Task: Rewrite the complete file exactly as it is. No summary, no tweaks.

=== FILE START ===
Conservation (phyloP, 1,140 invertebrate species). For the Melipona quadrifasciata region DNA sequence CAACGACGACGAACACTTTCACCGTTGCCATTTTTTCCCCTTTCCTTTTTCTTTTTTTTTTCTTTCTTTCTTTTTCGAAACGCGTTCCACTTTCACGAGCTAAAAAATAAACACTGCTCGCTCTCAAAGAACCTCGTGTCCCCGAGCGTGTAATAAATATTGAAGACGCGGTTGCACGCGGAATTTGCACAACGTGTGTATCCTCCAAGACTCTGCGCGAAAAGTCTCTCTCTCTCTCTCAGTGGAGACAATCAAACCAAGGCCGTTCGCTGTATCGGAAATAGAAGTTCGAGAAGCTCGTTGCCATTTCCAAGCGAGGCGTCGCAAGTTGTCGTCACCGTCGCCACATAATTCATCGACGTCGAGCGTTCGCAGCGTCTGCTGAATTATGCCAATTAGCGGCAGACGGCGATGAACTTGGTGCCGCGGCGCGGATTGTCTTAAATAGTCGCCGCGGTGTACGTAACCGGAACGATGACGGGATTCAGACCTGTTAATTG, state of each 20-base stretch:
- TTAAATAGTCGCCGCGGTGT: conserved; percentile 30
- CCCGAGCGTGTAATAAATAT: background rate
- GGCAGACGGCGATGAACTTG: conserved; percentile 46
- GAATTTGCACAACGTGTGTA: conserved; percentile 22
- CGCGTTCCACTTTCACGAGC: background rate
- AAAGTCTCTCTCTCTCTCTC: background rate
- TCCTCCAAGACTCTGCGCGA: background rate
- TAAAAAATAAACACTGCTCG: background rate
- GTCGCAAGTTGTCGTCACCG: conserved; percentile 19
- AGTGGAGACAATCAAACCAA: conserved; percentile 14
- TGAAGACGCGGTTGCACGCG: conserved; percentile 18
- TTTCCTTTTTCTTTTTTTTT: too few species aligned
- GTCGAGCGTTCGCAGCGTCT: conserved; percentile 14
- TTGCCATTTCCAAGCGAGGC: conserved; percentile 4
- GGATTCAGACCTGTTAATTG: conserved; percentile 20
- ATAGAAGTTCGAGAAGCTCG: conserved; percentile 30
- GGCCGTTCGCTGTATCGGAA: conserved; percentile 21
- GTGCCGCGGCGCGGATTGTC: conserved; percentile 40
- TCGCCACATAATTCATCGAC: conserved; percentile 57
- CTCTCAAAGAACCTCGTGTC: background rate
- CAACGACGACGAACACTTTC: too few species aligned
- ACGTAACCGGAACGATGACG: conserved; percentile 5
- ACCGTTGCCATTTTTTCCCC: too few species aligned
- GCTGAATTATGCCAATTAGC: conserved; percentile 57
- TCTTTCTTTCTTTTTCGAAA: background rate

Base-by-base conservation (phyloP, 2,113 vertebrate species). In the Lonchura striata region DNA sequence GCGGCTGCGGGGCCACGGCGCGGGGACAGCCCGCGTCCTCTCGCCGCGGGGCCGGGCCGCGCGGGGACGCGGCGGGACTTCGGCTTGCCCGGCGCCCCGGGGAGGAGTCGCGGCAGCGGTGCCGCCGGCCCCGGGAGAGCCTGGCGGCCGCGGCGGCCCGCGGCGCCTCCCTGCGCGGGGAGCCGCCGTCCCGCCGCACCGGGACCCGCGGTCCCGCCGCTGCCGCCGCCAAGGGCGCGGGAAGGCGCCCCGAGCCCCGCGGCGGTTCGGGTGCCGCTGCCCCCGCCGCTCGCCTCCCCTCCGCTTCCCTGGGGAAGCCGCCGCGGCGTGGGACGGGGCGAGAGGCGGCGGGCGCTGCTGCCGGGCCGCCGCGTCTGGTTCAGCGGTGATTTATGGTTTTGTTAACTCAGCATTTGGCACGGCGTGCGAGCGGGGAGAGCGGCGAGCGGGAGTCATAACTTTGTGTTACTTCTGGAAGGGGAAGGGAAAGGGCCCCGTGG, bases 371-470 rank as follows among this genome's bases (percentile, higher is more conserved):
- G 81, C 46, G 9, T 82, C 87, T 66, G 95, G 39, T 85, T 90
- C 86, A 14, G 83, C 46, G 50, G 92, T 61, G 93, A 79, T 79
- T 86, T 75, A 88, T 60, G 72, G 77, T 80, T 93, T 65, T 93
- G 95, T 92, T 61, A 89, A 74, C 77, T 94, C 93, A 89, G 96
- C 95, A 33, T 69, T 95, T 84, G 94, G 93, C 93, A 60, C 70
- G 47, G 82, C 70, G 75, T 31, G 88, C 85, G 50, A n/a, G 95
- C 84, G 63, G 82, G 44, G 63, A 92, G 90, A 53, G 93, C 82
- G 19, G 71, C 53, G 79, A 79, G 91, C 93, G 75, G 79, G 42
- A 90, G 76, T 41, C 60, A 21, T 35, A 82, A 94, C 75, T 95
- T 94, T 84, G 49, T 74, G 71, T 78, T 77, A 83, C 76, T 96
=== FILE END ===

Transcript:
Conservation (phyloP, 1,140 invertebrate species). For the Melipona quadrifasciata region DNA sequence CAACGACGACGAACACTTTCACCGTTGCCATTTTTTCCCCTTTCCTTTTTCTTTTTTTTTTCTTTCTTTCTTTTTCGAAACGCGTTCCACTTTCACGAGCTAAAAAATAAACACTGCTCGCTCTCAAAGAACCTCGTGTCCCCGAGCGTGTAATAAATATTGAAGACGCGGTTGCACGCGGAATTTGCACAACGTGTGTATCCTCCAAGACTCTGCGCGAAAAGTCTCTCTCTCTCTCTCAGTGGAGACAATCAAACCAAGGCCGTTCGCTGTATCGGAAATAGAAGTTCGAGAAGCTCGTTGCCATTTCCAAGCGAGGCGTCGCAAGTTGTCGTCACCGTCGCCACATAATTCATCGACGTCGAGCGTTCGCAGCGTCTGCTGAATTATGCCAATTAGCGGCAGACGGCGATGAACTTGGTGCCGCGGCGCGGATTGTCTTAAATAGTCGCCGCGGTGTACGTAACCGGAACGATGACGGGATTCAGACCTGTTAATTG, state of each 20-base stretch:
- TTAAATAGTCGCCGCGGTGT: conserved; percentile 30
- CCCGAGCGTGTAATAAATAT: background rate
- GGCAGACGGCGATGAACTTG: conserved; percentile 46
- GAATTTGCACAACGTGTGTA: conserved; percentile 22
- CGCGTTCCACTTTCACGAGC: background rate
- AAAGTCTCTCTCTCTCTCTC: background rate
- TCCTCCAAGACTCTGCGCGA: background rate
- TAAAAAATAAACACTGCTCG: background rate
- GTCGCAAGTTGTCGTCACCG: conserved; percentile 19
- AGTGGAGACAATCAAACCAA: conserved; percentile 14
- TGAAGACGCGGTTGCACGCG: conserved; percentile 18
- TTTCCTTTTTCTTTTTTTTT: too few species aligned
- GTCGAGCGTTCGCAGCGTCT: conserved; percentile 14
- TTGCCATTTCCAAGCGAGGC: conserved; percentile 4
- GGATTCAGACCTGTTAATTG: conserved; percentile 20
- ATAGAAGTTCGAGAAGCTCG: conserved; percentile 30
- GGCCGTTCGCTGTATCGGAA: conserved; percentile 21
- GTGCCGCGGCGCGGATTGTC: conserved; percentile 40
- TCGCCACATAATTCATCGAC: conserved; percentile 57
- CTCTCAAAGAACCTCGTGTC: background rate
- CAACGACGACGAACACTTTC: too few species aligned
- ACGTAACCGGAACGATGACG: conserved; percentile 5
- ACCGTTGCCATTTTTTCCCC: too few species aligned
- GCTGAATTATGCCAATTAGC: conserved; percentile 57
- TCTTTCTTTCTTTTTCGAAA: background rate

Base-by-base conservation (phyloP, 2,113 vertebrate species). In the Lonchura striata region DNA sequence GCGGCTGCGGGGCCACGGCGCGGGGACAGCCCGCGTCCTCTCGCCGCGGGGCCGGGCCGCGCGGGGACGCGGCGGGACTTCGGCTTGCCCGGCGCCCCGGGGAGGAGTCGCGGCAGCGGTGCCGCCGGCCCCGGGAGAGCCTGGCGGCCGCGGCGGCCCGCGGCGCCTCCCTGCGCGGGGAGCCGCCGTCCCGCCGCACCGGGACCCGCGGTCCCGCCGCTGCCGCCGCCAAGGGCGCGGGAAGGCGCCCCGAGCCCCGCGGCGGTTCGGGTGCCGCTGCCCCCGCCGCTCGCCTCCCCTCCGCTTCCCTGGGGAAGCCGCCGCGGCGTGGGACGGGGCGAGAGGCGGCGGGCGCTGCTGCCGGGCCGCCGCGTCTGGTTCAGCGGTGATTTATGGTTTTGTTAACTCAGCATTTGGCACGGCGTGCGAGCGGGGAGAGCGGCGAGCGGGAGTCATAACTTTGTGTTACTTCTGGAAGGGGAAGGGAAAGGGCCCCGTGG, bases 371-470 rank as follows among this genome's bases (percentile, higher is more conserved):
- G 81, C 46, G 9, T 82, C 87, T 66, G 95, G 39, T 85, T 90
- C 86, A 14, G 83, C 46, G 50, G 92, T 61, G 93, A 79, T 79
- T 86, T 75, A 88, T 60, G 72, G 77, T 80, T 93, T 65, T 93
- G 95, T 92, T 61, A 89, A 74, C 77, T 94, C 93, A 89, G 96
- C 95, A 33, T 69, T 95, T 84, G 94, G 93, C 93, A 60, C 70
- G 47, G 82, C 70, G 75, T 31, G 88, C 85, G 50, A n/a, G 95
- C 84, G 63, G 82, G 44, G 63, A 92, G 90, A 53, G 93, C 82
- G 19, G 71, C 53, G 79, A 79, G 91, C 93, G 75, G 79, G 42
- A 90, G 76, T 41, C 60, A 21, T 35, A 82, A 94, C 75, T 95
- T 94, T 84, G 49, T 74, G 71, T 78, T 77, A 83, C 76, T 96